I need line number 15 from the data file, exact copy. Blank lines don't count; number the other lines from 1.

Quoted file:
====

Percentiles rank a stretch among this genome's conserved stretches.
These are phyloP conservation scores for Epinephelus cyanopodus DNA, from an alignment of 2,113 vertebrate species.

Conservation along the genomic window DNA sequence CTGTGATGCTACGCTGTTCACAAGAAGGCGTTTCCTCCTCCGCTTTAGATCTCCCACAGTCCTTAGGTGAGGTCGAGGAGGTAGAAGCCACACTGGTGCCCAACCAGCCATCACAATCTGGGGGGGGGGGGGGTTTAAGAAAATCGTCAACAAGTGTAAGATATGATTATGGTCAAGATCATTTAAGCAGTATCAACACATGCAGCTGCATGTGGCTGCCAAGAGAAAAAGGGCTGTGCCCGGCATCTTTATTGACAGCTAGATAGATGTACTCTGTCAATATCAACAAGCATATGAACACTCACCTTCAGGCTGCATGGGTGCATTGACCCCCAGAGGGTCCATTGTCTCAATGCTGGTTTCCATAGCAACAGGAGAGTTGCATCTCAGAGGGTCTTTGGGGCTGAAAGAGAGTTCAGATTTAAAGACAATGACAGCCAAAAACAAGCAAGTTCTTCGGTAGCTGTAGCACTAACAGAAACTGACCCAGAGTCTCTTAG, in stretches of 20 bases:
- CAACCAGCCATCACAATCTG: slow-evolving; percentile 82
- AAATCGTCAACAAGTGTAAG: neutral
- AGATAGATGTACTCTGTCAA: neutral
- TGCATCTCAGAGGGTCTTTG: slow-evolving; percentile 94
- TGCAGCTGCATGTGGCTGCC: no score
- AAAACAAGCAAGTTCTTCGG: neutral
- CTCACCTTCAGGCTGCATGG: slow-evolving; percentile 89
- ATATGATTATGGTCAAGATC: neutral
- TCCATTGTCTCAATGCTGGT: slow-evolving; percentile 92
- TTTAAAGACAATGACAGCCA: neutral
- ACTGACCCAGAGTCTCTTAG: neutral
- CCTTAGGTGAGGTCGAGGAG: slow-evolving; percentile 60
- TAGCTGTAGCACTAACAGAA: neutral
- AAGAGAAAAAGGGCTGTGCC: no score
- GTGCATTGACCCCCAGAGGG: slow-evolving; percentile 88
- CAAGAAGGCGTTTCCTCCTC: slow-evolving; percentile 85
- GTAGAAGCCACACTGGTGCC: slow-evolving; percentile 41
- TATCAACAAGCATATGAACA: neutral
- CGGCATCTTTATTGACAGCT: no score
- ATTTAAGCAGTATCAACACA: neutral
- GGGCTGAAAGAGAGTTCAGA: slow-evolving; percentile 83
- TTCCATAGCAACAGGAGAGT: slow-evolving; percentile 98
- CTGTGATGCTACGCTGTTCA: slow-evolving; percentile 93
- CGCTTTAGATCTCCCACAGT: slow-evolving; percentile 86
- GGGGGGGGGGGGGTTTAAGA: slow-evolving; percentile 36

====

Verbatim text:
- CCTTAGGTGAGGTCGAGGAG: slow-evolving; percentile 60